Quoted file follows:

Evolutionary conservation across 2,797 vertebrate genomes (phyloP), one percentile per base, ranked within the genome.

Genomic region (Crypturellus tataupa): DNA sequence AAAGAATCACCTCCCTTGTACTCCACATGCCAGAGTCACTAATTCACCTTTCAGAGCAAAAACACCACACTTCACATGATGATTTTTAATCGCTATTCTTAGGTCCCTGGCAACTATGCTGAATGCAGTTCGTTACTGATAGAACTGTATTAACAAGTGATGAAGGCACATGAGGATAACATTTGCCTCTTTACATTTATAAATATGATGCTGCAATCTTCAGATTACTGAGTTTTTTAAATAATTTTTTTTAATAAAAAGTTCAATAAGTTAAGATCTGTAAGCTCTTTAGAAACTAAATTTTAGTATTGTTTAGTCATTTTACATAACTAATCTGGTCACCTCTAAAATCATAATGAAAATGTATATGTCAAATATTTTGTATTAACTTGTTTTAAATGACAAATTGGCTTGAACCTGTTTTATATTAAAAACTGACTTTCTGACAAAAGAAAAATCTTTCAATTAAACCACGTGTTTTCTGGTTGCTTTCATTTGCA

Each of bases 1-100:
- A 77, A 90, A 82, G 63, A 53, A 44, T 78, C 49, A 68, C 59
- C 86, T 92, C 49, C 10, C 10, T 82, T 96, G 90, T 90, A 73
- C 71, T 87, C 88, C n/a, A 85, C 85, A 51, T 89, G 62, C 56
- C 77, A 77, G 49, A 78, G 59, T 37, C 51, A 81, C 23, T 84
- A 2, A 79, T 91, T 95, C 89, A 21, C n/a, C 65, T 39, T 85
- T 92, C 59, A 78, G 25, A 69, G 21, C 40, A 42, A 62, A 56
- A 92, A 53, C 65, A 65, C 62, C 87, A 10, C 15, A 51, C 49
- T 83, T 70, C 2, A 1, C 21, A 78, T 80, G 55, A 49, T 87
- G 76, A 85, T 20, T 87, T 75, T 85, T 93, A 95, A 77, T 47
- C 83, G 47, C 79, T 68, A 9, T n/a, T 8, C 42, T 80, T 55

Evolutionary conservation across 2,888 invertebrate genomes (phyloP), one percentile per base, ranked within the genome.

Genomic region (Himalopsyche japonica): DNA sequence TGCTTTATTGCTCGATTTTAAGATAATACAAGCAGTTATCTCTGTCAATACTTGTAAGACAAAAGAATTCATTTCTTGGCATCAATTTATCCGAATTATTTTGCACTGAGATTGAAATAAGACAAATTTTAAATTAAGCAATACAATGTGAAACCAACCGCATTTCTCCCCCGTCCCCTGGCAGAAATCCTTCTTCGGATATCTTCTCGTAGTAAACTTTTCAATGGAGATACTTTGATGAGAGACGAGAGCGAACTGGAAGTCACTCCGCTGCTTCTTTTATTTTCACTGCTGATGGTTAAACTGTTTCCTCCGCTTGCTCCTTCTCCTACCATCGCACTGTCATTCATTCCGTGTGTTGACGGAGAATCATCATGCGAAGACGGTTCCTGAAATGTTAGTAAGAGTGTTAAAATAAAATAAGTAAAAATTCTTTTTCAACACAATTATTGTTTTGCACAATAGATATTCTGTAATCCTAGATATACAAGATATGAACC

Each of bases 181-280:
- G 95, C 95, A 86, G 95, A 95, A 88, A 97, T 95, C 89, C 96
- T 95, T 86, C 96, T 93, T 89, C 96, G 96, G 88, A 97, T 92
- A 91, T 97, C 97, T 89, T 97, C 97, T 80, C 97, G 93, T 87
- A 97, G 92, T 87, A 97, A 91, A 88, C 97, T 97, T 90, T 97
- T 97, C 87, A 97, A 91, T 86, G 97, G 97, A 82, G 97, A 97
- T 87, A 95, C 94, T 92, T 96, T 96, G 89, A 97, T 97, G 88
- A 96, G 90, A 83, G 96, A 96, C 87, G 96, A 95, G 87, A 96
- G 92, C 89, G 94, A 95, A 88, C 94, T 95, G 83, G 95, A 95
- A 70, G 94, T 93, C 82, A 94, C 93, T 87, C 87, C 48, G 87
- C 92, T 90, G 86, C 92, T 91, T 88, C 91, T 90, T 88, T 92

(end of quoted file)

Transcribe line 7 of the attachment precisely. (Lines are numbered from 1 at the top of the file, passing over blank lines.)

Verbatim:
- C 77, A 77, G 49, A 78, G 59, T 37, C 51, A 81, C 23, T 84